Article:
Addendum to yesterday’s thoughts on The Light Phone. After really thinking about how I use my phone I decided I couldn’t live without things like maps, music, podcasts and a camera. Well, “couldn’t” might be a strong term. Let’s say I don’t want to. The 90s were great and all, but I don’t want to go back there in 2019.

However, this doesn’t mean I can’t do something about my bloated smart phone. I opted to nuke anything with a stream, Twitter, Instagram, Feedly, LinkedIn and *gasp* email are now gone. Here is what my home screen now looks like:

Phone as tool, not as distraction device. We’ll see how long I stick with this, but I think I’m going to like my smart/dumb phone for a while.

Future of the Internet of Things?

Machines shouldn’t act like humans, humans shouldn’t act like machines…. Technology isn’t our most valuable resource, attention is.

Watched a short lecture by Amber Case- cyborg anthropologist, user experience designer and public speaker- that was pretty eye opening in terms of the future of technology. She was basically making the case for calm technology. Rather than voice integrated notifications constantly barraging us, she calls for more intuitive design that takes advantage of our peripheral awareness.

Too much of our modern tech is built for a world that no longer exists, one in which everyone is chained to a desk. We do not interact with our everyday life in the same way we interact with a desktop computer, so new tech needs to be more adaptable; it needs to make use of all of our senses. In short it should make us more human, rather try to shoe-horn us into be more machine-like.

I investigated a bit further and on her own website she goes into great detail in fleshing out this idea of calm tech. The following outline is what she calls The Principals of Calm Technology.

  1. Technology should require the smallest possible amount of attention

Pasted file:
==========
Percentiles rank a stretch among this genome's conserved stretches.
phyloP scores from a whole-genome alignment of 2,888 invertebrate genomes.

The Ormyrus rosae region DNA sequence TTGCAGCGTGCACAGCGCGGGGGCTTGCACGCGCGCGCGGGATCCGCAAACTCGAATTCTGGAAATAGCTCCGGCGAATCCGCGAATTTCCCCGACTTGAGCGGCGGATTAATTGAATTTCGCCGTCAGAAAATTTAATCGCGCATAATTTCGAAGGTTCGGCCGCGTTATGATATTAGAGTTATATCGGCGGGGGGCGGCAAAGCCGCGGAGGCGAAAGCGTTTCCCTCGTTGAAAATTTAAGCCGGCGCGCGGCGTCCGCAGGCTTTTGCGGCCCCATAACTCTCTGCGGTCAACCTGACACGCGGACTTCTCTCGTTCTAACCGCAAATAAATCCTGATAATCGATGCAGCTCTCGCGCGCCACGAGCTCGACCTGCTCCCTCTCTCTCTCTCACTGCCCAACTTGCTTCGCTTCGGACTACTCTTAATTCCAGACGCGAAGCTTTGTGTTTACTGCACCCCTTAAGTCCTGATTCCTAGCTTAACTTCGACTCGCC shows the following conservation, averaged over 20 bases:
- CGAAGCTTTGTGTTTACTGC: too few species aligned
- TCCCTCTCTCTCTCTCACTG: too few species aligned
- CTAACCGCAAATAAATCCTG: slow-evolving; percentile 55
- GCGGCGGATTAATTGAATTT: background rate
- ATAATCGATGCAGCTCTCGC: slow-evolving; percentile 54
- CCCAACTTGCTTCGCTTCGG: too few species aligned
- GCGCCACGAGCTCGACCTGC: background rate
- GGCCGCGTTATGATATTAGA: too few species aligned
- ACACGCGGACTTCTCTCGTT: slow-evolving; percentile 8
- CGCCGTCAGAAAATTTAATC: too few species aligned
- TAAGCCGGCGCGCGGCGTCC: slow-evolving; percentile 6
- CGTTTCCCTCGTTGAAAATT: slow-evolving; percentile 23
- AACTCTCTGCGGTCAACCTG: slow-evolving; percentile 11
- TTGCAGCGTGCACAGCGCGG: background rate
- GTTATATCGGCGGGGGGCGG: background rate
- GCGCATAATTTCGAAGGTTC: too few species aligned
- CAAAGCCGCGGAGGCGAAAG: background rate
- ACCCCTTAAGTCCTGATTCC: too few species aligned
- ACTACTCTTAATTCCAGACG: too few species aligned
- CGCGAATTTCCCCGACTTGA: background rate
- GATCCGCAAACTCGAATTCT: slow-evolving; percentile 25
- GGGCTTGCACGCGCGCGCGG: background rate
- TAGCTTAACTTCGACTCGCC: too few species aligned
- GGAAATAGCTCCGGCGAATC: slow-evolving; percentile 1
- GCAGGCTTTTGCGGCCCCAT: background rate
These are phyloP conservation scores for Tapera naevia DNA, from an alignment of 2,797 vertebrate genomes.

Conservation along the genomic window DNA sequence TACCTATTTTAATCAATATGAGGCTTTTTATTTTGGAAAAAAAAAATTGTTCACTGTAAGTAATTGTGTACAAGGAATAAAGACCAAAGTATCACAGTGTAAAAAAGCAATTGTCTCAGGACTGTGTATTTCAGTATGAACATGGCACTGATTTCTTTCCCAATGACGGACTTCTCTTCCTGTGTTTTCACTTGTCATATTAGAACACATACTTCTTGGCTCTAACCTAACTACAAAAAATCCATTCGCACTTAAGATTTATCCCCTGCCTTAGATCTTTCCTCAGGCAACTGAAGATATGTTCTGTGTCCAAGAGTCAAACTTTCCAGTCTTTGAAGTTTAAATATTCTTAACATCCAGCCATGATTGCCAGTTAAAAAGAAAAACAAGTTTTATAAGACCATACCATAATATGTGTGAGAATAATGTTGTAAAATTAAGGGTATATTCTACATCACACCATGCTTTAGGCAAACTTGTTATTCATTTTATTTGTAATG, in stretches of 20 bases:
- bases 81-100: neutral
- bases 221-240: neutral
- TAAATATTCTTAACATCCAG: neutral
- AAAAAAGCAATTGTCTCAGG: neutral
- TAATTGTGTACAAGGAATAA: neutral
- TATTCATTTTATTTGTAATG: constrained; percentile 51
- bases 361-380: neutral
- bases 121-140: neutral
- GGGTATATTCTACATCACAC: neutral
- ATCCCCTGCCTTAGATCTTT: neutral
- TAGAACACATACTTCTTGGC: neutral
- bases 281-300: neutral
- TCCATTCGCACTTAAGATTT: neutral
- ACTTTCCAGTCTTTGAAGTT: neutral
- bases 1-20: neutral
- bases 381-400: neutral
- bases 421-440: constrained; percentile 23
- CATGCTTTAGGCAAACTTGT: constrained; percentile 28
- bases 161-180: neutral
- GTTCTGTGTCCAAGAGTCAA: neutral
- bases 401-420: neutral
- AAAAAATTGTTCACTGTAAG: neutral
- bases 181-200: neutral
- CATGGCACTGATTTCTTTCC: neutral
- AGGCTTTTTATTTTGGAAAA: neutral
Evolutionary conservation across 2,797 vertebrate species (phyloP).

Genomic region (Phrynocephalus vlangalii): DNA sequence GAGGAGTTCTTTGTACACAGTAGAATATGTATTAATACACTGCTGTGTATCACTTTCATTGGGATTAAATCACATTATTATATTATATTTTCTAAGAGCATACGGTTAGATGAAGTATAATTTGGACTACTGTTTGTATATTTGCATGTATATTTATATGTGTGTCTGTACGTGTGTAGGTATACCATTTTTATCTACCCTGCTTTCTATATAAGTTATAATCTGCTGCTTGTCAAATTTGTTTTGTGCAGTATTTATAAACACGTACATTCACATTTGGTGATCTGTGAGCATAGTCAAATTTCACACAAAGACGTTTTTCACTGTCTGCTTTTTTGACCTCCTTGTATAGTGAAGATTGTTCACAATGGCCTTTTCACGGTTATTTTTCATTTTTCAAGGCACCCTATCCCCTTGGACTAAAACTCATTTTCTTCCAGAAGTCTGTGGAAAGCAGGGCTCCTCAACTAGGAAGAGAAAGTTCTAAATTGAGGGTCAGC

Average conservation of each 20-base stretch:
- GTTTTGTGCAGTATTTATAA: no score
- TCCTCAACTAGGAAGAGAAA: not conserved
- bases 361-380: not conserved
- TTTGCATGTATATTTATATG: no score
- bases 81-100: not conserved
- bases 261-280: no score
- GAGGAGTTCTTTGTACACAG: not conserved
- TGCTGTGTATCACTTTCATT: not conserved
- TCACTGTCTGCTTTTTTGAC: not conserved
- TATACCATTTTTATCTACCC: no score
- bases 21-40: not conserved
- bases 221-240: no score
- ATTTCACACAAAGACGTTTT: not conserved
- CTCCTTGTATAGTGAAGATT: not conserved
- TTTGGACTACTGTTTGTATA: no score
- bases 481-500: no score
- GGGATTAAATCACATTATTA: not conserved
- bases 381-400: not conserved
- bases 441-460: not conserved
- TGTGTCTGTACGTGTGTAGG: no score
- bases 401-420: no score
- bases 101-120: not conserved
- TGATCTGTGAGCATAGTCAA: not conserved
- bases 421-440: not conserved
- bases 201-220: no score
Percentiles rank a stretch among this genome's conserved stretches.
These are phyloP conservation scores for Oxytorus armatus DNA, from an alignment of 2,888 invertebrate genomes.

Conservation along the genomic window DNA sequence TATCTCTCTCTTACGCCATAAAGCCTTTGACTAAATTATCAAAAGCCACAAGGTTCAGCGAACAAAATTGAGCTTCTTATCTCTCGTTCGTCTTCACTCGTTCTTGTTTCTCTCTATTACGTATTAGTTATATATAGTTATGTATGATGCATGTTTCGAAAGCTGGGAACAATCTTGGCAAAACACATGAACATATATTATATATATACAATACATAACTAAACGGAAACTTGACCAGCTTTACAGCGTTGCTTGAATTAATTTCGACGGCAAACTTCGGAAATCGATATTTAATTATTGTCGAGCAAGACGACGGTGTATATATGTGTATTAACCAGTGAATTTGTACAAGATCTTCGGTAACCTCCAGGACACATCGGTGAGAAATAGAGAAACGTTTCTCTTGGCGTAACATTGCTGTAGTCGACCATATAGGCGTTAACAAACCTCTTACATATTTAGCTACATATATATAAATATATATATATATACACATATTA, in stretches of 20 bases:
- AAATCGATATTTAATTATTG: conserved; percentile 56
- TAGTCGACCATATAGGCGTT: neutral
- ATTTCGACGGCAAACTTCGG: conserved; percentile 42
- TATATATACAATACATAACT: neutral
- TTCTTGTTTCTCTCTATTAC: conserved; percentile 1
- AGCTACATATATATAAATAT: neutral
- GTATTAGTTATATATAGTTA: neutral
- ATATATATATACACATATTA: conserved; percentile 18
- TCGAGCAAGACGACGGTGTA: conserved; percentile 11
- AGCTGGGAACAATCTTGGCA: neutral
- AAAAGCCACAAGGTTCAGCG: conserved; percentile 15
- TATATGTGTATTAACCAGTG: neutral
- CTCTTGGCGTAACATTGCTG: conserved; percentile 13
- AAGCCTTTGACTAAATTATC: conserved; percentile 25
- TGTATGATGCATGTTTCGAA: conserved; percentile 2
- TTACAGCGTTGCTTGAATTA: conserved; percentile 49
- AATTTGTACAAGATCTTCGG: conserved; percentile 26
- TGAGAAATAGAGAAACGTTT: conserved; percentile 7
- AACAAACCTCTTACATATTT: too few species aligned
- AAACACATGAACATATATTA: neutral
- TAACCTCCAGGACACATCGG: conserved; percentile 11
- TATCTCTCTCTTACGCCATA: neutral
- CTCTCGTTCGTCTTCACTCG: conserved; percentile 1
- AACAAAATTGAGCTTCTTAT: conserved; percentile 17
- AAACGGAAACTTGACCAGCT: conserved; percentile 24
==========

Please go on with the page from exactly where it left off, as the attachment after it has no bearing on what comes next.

1. Technology can communicate, but doesn’t need to speak.
    2. Create ambient awareness through different senses.
    3. Communicate information without taking the wearer out of their environment or task.
  2. Technology should inform and create calm
    1. A person’s primary task should not be computing, but being human.
    2. Give people what they need to solve their problem, and nothing more.
  3. Technology should make use of the periphery
    1. A calm technology will move easily from the periphery of our attention, to the center, and back.
    2. The periphery is informing without overburdening.
  4. Technology should amplify the best of technology and the best of humanity
    1. Design for people first.
    2. Machines shouldn’t act like humans.
    3. Humans shouldn’t act like machines.
    4. Amplify the best part of each.
  5. Technology can communicate, but doesn’t need to speak
    1. Does your product need to rely on voice, or can it use a different communication method?
    2. Consider how your technology communicates status.
  6. Technology should work even when it fails
    1. Think about what happens if your technology fails.
    2. Does it default to a usable state or does it break down completely?
  7. The right amount of technology is the minimum needed to solve the problem
    1. What is the minimum amount of technology needed to solve the problem?
    2. Slim the feature set down so that the product does what it needs to do and no more.
  8. Technology should respect social norms
    1. Technology takes time to introduce to humanity.
    2. What social norms exist that your technology might violate or cause stress on?
    3. Slowly introduce features so that people have time to get accustomed to the product.

Lot of food for thought.